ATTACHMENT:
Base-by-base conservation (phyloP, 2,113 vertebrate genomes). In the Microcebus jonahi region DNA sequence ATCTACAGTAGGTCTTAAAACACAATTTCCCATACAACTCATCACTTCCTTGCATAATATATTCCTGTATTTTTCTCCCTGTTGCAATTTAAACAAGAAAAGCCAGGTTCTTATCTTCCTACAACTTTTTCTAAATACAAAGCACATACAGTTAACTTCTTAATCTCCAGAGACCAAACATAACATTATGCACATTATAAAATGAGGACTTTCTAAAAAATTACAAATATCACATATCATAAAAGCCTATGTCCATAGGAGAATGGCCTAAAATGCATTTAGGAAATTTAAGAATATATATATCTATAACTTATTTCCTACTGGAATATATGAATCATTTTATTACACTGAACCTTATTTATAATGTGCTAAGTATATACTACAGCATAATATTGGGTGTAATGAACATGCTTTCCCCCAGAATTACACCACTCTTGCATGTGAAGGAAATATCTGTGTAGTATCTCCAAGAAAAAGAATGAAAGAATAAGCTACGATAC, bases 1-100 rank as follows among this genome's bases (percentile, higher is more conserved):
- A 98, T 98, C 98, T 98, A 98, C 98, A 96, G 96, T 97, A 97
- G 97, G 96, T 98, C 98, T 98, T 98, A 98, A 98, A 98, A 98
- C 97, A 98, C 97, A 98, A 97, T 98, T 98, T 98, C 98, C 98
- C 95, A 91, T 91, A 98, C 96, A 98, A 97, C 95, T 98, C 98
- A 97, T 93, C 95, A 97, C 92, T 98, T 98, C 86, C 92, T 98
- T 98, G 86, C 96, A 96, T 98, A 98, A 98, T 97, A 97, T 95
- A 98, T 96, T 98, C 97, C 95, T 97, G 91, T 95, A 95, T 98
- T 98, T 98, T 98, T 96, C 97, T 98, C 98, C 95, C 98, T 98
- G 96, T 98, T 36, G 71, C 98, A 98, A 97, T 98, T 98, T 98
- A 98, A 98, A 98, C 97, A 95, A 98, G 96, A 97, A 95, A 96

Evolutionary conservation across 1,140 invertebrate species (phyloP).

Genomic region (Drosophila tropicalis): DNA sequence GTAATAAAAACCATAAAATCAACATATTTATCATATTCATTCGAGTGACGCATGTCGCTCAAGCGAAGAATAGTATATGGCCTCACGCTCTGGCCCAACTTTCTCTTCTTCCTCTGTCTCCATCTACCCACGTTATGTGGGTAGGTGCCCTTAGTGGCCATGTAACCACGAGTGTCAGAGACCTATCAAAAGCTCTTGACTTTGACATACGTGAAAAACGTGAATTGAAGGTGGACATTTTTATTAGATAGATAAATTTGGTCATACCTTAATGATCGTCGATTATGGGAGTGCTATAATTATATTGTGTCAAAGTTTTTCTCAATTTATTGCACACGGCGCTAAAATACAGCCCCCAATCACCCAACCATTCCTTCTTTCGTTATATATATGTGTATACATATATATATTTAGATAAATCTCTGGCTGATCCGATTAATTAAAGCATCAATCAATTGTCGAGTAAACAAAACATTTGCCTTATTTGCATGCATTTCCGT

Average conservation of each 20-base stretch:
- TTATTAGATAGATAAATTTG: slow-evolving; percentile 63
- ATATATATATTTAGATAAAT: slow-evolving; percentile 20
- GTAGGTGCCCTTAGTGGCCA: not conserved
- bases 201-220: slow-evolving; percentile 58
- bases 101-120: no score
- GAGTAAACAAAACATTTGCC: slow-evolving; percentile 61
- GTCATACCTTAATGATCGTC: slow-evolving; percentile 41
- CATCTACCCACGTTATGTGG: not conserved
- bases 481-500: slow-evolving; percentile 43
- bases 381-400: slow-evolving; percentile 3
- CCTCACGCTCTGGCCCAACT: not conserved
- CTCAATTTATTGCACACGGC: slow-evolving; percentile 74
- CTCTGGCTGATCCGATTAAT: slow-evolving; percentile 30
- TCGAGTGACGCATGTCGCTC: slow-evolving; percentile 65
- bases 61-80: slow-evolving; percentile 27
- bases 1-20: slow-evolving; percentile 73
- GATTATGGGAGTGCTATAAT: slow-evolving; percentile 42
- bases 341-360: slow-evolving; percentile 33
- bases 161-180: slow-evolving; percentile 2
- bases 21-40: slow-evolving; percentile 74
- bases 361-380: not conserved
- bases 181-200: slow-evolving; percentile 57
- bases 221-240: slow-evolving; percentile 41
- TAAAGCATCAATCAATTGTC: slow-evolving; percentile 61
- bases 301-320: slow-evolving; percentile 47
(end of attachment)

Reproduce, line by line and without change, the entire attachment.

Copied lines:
Base-by-base conservation (phyloP, 2,113 vertebrate genomes). In the Microcebus jonahi region DNA sequence ATCTACAGTAGGTCTTAAAACACAATTTCCCATACAACTCATCACTTCCTTGCATAATATATTCCTGTATTTTTCTCCCTGTTGCAATTTAAACAAGAAAAGCCAGGTTCTTATCTTCCTACAACTTTTTCTAAATACAAAGCACATACAGTTAACTTCTTAATCTCCAGAGACCAAACATAACATTATGCACATTATAAAATGAGGACTTTCTAAAAAATTACAAATATCACATATCATAAAAGCCTATGTCCATAGGAGAATGGCCTAAAATGCATTTAGGAAATTTAAGAATATATATATCTATAACTTATTTCCTACTGGAATATATGAATCATTTTATTACACTGAACCTTATTTATAATGTGCTAAGTATATACTACAGCATAATATTGGGTGTAATGAACATGCTTTCCCCCAGAATTACACCACTCTTGCATGTGAAGGAAATATCTGTGTAGTATCTCCAAGAAAAAGAATGAAAGAATAAGCTACGATAC, bases 1-100 rank as follows among this genome's bases (percentile, higher is more conserved):
- A 98, T 98, C 98, T 98, A 98, C 98, A 96, G 96, T 97, A 97
- G 97, G 96, T 98, C 98, T 98, T 98, A 98, A 98, A 98, A 98
- C 97, A 98, C 97, A 98, A 97, T 98, T 98, T 98, C 98, C 98
- C 95, A 91, T 91, A 98, C 96, A 98, A 97, C 95, T 98, C 98
- A 97, T 93, C 95, A 97, C 92, T 98, T 98, C 86, C 92, T 98
- T 98, G 86, C 96, A 96, T 98, A 98, A 98, T 97, A 97, T 95
- A 98, T 96, T 98, C 97, C 95, T 97, G 91, T 95, A 95, T 98
- T 98, T 98, T 98, T 96, C 97, T 98, C 98, C 95, C 98, T 98
- G 96, T 98, T 36, G 71, C 98, A 98, A 97, T 98, T 98, T 98
- A 98, A 98, A 98, C 97, A 95, A 98, G 96, A 97, A 95, A 96

Evolutionary conservation across 1,140 invertebrate species (phyloP).

Genomic region (Drosophila tropicalis): DNA sequence GTAATAAAAACCATAAAATCAACATATTTATCATATTCATTCGAGTGACGCATGTCGCTCAAGCGAAGAATAGTATATGGCCTCACGCTCTGGCCCAACTTTCTCTTCTTCCTCTGTCTCCATCTACCCACGTTATGTGGGTAGGTGCCCTTAGTGGCCATGTAACCACGAGTGTCAGAGACCTATCAAAAGCTCTTGACTTTGACATACGTGAAAAACGTGAATTGAAGGTGGACATTTTTATTAGATAGATAAATTTGGTCATACCTTAATGATCGTCGATTATGGGAGTGCTATAATTATATTGTGTCAAAGTTTTTCTCAATTTATTGCACACGGCGCTAAAATACAGCCCCCAATCACCCAACCATTCCTTCTTTCGTTATATATATGTGTATACATATATATATTTAGATAAATCTCTGGCTGATCCGATTAATTAAAGCATCAATCAATTGTCGAGTAAACAAAACATTTGCCTTATTTGCATGCATTTCCGT

Average conservation of each 20-base stretch:
- TTATTAGATAGATAAATTTG: slow-evolving; percentile 63
- ATATATATATTTAGATAAAT: slow-evolving; percentile 20
- GTAGGTGCCCTTAGTGGCCA: not conserved
- bases 201-220: slow-evolving; percentile 58
- bases 101-120: no score
- GAGTAAACAAAACATTTGCC: slow-evolving; percentile 61
- GTCATACCTTAATGATCGTC: slow-evolving; percentile 41
- CATCTACCCACGTTATGTGG: not conserved
- bases 481-500: slow-evolving; percentile 43
- bases 381-400: slow-evolving; percentile 3
- CCTCACGCTCTGGCCCAACT: not conserved
- CTCAATTTATTGCACACGGC: slow-evolving; percentile 74
- CTCTGGCTGATCCGATTAAT: slow-evolving; percentile 30
- TCGAGTGACGCATGTCGCTC: slow-evolving; percentile 65
- bases 61-80: slow-evolving; percentile 27
- bases 1-20: slow-evolving; percentile 73
- GATTATGGGAGTGCTATAAT: slow-evolving; percentile 42
- bases 341-360: slow-evolving; percentile 33
- bases 161-180: slow-evolving; percentile 2
- bases 21-40: slow-evolving; percentile 74
- bases 361-380: not conserved
- bases 181-200: slow-evolving; percentile 57
- bases 221-240: slow-evolving; percentile 41
- TAAAGCATCAATCAATTGTC: slow-evolving; percentile 61
- bases 301-320: slow-evolving; percentile 47